Another thoroughly enjoyable episode that hit all the right beats and was overall wholesome and cohesive with just the right amount of character development. If the season continues like this, I’m happy.
Written by David Hoselton & Tristan Thai
Directed by Cayman Grant
Original airdate 13 Feb 2023
Patient #1 – Ricky Pavlovic
Shaun Murphy, Asher Wolke, Daniel Perez
Nail impalement through the foot, concomitant naegleria fowleri infection with resulting brain oedema
- Ricky is initially seen in the ER by Asher and Danny for removing a large nail that has fully penetrated the foot
- Ricky is apprehensive and afraid of the procedure of removing it, his parents are also on edge and in disagreement over how to raise their child
- After removing the nail, they find that Ricky’s body temperature rises unusually fast, so he is given further tests
- An MRI of his foot doesn’t reveal any signs of infection, but Asher and Danny discover two tick bites on his back
- They suspect he may have complications with neural involvement, so they suggest a lumbar puncture to check Ricky’s CSF (cerebrospinal fluid)
- The CSF spurts out of the needle, which indicates elevated intracranial pressure, they administer anti-seizure drugs and glucocorticoids to reduce the brain swelling and prevent seizures
- CSF sampling results confirm a rare infection with naegleria fowleri, a brain-eating amoeba
- They induce medical coma and place a port to feed antibiotics right into Ricky’s brain that they hope will reduce the swelling and help fight the infection
- Ricky starts seizing due to increased brain swelling, they get him to the OR to open up his skull and relieve some of the pressure
- Rick’s brain swelling is severe and Ricky is now in status epilepticus (dangerously prolonged seizure activity), Shaun orders more anti-seizure medication and an additional external ventricular drain
- As a rather extreme but effective option, Shaun proposes to remove the damaged area of the brain that the seizures are originating from since Ricky is maxed out on anti-seizure meds
- The region of the brain they propose to remove is responsible for speech and memory, it’s possible that the procedure could affect his ability in these areas, but most likely not long-term
- The parents agree to the surgery when Shaun and Asher pitch it to them
- When Ricky wakes up, neither his memory nor his speech seems to be affected and the brain surgery saved his life without significant aftereffects
Fun fact: The actor who plays Ricky (Beckham Skodje) portrayed the five-year-old version of Norman Bates on Bates Motel, the series that Freddie Highmore starred in before he accepted the role of Shaun on The Good Doctor.
Patient #2 – Brecka
Audrey Lim, Jordan Allen
Cystic fibrosis in its end stages requiring a double lung transplant
- Brecka is one of Lim’s long time patients, she has known her since she was eight
- Brecka has cystic fibrosis in its final stages and is in dire need of a double lung transplant
- Donor lungs have just become available and Brecka is at St. Bonaventure for the transplantation, but both lungs show signs of pneumonia when they arrive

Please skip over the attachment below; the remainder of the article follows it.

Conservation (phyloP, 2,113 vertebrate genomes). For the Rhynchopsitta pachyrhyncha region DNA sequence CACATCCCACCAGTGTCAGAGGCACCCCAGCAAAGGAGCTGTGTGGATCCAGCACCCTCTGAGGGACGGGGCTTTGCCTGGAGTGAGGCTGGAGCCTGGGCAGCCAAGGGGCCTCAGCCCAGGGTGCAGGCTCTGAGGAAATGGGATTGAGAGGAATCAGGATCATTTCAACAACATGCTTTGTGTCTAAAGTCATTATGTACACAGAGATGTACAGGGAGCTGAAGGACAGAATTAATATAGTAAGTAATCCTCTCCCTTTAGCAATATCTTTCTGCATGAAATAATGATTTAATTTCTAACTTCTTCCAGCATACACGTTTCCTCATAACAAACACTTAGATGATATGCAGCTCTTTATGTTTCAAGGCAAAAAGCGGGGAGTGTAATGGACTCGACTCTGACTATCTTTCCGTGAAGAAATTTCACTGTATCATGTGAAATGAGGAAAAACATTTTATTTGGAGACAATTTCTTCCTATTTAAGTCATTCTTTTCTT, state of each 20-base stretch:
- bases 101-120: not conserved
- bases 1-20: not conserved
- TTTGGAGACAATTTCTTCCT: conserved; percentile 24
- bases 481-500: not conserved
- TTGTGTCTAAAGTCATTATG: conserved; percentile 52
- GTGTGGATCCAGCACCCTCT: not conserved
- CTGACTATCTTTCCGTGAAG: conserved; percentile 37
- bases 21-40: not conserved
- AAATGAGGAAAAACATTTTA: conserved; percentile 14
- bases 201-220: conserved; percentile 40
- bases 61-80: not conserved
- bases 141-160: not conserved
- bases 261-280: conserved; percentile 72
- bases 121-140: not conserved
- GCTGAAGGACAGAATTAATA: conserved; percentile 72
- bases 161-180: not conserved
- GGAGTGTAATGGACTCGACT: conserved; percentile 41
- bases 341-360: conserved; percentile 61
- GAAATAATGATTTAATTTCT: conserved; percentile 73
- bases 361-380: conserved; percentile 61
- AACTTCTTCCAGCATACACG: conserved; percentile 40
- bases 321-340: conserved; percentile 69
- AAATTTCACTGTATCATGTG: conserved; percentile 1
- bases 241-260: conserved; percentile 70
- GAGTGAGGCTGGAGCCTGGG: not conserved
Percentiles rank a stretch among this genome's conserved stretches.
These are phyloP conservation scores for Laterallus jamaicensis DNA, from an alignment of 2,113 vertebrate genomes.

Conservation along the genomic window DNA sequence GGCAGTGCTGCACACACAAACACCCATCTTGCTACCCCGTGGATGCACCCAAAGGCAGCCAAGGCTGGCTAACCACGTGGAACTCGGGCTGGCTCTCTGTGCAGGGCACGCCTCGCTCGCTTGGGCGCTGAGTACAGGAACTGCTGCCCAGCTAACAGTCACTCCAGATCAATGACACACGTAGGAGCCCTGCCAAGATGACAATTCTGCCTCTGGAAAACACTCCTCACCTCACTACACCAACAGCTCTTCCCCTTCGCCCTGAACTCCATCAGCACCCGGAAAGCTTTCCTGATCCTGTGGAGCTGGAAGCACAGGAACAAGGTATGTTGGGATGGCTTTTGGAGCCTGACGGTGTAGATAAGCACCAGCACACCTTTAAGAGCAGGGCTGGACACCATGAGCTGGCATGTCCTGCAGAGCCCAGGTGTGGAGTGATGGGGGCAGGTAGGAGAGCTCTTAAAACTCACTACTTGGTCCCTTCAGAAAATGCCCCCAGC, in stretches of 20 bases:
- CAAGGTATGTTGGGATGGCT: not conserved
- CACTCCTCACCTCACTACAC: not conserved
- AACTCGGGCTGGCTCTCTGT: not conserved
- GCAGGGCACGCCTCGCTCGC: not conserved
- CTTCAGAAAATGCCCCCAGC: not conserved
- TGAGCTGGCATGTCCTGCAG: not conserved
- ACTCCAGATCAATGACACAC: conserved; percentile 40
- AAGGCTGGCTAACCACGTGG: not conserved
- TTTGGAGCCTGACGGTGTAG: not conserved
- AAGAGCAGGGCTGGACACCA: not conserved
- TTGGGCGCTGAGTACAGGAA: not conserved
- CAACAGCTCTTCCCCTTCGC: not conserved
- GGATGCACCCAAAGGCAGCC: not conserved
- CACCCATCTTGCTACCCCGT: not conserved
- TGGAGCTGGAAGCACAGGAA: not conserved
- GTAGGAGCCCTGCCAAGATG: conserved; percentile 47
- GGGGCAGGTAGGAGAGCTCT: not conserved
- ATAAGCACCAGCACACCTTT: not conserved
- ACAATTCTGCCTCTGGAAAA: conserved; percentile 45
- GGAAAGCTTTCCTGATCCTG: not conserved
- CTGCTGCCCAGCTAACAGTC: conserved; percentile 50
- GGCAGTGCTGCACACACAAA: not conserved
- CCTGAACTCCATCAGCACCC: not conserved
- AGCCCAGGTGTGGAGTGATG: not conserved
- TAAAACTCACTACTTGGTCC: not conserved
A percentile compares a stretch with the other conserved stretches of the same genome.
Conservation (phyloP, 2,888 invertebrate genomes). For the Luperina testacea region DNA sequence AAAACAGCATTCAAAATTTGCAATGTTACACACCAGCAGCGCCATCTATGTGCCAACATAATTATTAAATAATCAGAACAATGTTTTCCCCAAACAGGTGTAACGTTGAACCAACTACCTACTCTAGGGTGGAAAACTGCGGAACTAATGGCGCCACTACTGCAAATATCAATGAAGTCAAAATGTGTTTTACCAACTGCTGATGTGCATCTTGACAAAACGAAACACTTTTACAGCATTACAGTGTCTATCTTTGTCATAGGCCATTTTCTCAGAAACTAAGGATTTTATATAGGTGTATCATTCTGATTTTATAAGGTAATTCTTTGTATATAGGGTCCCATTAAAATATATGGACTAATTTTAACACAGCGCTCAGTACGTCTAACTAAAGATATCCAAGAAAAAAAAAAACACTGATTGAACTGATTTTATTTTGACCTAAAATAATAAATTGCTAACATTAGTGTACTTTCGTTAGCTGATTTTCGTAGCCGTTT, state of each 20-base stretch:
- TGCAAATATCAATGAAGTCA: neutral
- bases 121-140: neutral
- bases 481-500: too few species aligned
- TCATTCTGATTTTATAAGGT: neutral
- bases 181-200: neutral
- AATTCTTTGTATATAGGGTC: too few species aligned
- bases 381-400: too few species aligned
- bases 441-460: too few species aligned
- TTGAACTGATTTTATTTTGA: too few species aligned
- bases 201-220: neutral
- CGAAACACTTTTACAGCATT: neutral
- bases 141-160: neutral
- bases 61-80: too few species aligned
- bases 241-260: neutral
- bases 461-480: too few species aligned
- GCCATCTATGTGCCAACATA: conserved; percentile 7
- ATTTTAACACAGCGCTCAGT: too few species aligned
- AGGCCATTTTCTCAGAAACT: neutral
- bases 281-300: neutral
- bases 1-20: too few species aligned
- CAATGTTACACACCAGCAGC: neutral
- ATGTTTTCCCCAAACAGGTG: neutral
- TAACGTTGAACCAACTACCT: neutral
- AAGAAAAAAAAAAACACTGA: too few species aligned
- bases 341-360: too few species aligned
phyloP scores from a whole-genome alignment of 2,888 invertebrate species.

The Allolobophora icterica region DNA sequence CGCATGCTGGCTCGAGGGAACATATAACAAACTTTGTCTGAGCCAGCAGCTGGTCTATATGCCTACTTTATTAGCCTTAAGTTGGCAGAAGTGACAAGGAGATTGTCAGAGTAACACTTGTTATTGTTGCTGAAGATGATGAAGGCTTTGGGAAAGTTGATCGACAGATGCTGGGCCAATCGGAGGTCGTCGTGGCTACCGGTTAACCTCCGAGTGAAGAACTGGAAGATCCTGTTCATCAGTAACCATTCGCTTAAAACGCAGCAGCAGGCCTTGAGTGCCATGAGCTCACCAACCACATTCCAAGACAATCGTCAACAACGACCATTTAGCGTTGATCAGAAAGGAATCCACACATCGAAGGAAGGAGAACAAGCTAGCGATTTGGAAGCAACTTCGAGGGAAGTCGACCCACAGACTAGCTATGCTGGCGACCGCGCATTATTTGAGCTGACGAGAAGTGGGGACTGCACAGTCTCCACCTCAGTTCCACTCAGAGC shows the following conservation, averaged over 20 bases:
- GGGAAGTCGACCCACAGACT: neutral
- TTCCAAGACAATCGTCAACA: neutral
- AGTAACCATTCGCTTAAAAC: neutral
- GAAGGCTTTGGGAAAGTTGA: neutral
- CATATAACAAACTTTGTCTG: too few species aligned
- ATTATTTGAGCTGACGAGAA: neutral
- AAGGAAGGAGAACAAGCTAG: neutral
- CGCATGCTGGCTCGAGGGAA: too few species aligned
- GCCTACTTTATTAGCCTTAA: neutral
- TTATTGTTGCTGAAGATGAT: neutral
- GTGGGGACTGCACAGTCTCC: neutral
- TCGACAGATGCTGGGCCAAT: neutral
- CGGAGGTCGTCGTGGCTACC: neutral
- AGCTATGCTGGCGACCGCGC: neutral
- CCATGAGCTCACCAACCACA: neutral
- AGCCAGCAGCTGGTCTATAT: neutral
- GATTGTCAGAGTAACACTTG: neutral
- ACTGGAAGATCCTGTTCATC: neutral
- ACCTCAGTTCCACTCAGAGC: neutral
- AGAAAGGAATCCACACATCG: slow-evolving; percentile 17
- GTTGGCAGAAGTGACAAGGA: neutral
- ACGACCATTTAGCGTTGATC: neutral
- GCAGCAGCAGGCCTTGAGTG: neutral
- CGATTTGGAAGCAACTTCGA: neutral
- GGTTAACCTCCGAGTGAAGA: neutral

- Jordan suggests ex-vivo lung perfusion so that the lungs can heal themselves
- Jordan and Lim hook the lungs up to blood and air supply and antibiotics – the P/F ratio needs to be at last 400 mmHg in order for the lungs to become viable for transplantation
- The team and Brecka wait, and around the critical six hour mark, the lungs only hit 278 mmHg
- Lim and Jordan inform Brecka and her mother that the lungs are currently not viable and the outlook is not good, Brecka will be lucky if she has another week
- Lim and Jordan keep monitoring the lungs, and the P/F ratio rises, but only very slowly
- Brecka goes into full respiratory failure and her mother says that Brecka didn’t want to be intubated – they’re ready to let her go
- At the last minute, the lungs hit 402 mmHg and Lim calls Jordan to get Brecka into the OR
- When Brecka wakes up from the surgery, they extubate her so she can try breathing on her own
- Brecka takes her first breaths with her new lungs and they seem to work perfectly
Interesting side note here as well: The actress who played Brecka is a double-lung transplant cystic fibrosis patient herself, her name is Elspeth Arbow. CBC published an article about how she was being cast for the role and what it meant to her, it’s a really good and emotional read.
Patient #3 – Mr. Riggs
Morgan Reznick, Alex Park
- Riggs is one of Morgan’s clinical trial patients and is there for one of the study visits to monitor side effects (and possibly other study assessments)
- When she and Park examine him, he presents with fatigue, joint pain, impaired mental acuity, tachycardia and mild liver failure
- Morgan is concerned about these side effects since they’re unexpected and more severe than what would be indicated
- Park suspects Riggs could have a pre-existing condition, but Morgan states that should have been caught in the screening process